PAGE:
As a professor and 20-year practitioner of public relations, I have observed (and taught) countless training sessions and lessons. These usually focus on the functions required to do the job each day – writing, media relations, research, crisis communications or social media strategy. Yes, these are essential foundation elements of our career and we can’t serve our clients (internal and external) well if we don’t master these skills.
But in the past few weeks, my students and I have faced a number of challenges that required a different competency: flexibility. Let me give you a few examples:
- Lights out: At 5 p.m. on a Thursday, we started setting up for an event that started at 6:30. Plenty of time, right? However, at 5 p.m., sunshine shone through the abundant windows into our event space so we didn’t even think about turning on the lights. Big mistake. When the sun set around 6 (and boy, did it fade quickly), the room turned dark. We turned on the overhead lights, but they blew a fuse. That was not on my contingency plan. While we turned to the maintenance team for help, we also had to put plan b into action. I set some students off with a credit card to the nearest store to buy some flameless candles to put on the tables for a “cozy” effect. Thankfully, with a replaced fuse, we had overhead lights by 6:25, and could call the students back from the store. But keeping a calm head and quickly adapting kept the client at ease.
- Posting problems: A client’s Facebook promotion was not going as planned. A simple contest asking for photo submissions yielded very little engagement. Through deeper probing, we found out there was a lot of activity happening, but people just weren’t posting it on Facebook – it wasn’t the audience’s preferred channel. So the account team adapted to this problem, grabbed a camera, and captured their own pics to post on the brand’s Facebook wall. While not as ideal as customer submissions, this still showed the larger fan base what was happening at the client site. Plus, it gave the brand more assets to repost on the “other” social media channel with the hopes of engaging potential customers for the future.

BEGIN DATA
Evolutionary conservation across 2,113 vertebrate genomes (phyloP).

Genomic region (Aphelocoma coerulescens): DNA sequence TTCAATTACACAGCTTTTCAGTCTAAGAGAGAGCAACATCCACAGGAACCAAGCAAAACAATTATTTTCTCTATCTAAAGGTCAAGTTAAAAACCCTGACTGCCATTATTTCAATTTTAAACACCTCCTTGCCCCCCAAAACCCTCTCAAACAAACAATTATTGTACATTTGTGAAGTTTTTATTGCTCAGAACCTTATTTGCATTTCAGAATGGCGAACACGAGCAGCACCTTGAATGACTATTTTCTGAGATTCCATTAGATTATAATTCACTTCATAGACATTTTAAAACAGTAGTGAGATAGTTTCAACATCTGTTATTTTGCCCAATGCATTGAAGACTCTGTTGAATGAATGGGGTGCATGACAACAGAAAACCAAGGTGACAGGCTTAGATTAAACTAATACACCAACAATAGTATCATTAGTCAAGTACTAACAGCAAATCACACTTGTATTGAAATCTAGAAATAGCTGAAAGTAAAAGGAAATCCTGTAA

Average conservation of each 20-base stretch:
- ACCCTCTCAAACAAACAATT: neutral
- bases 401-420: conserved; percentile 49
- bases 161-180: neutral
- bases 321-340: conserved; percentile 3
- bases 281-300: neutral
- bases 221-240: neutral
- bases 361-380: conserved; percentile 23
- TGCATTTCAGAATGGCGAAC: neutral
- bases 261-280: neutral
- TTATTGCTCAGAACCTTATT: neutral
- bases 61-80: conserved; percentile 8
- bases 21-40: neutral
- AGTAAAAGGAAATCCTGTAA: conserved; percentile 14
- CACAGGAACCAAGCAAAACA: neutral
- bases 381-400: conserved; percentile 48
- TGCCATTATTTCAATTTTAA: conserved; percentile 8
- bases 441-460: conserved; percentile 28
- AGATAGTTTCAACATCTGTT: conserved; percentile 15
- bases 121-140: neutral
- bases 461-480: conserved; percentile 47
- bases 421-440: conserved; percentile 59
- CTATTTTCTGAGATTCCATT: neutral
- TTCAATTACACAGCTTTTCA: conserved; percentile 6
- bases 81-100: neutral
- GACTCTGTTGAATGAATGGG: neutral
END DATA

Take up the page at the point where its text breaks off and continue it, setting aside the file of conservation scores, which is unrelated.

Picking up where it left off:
- No direction: A client was so focused on the business, she had a hard time articulating a focus for the PRLab team. This could have ended badly, with an endless downward spiral of frustration, passive-aggressive emails, and lackluster results. However, the team turned the conversation from “What do you want us to do?” to “Here’s what we will do for you.” This approach allowed the client to react to our ideas, and ultimately keep the engagement moving forward in a positive path.
In all three of these scenarios, we didn’t rely on hard, factual lessons to proceed. Instead, it was the ability to adapt to challenges with calm, level-headed flexibility. Unlike rules and facts, teaching flexibility can be hard. But here’s how I teach and practice this skill.
- I work in challenging scenarios in class. Through simulations and curve balls, I can get my students (and me) thinking on our feet and coming up with solutions on the fly.
- I like to throw myself a challenge every now and again. Sometimes, I decide to make dinner with whatever ingredients I can find in the freezer (instead of planning a complete, balanced meal, a big deal in my family of five).
- I keep my senses awake by driving a new route to work- forcing myself to look around, observe traffic patterns and road conditions. This has the added benefit of giving me more options if traffic is snarling up my commute.
By folding in opportunities to practice flexibility, my students and I exercise this skill, like a muscle. And when situations become hectic or challenging, that flexibility muscle is ready to flex and save the day, as my students have proven over these past few weeks. So while we may not think about it as a learned subject, flexibility is certainly one of the most important skills in my PR toolbox. What other soft skills do you value?
This post was contributed by Amy Shanler, honorary past president, and associate professor of public relations at Boston University College of Communication and PRLab director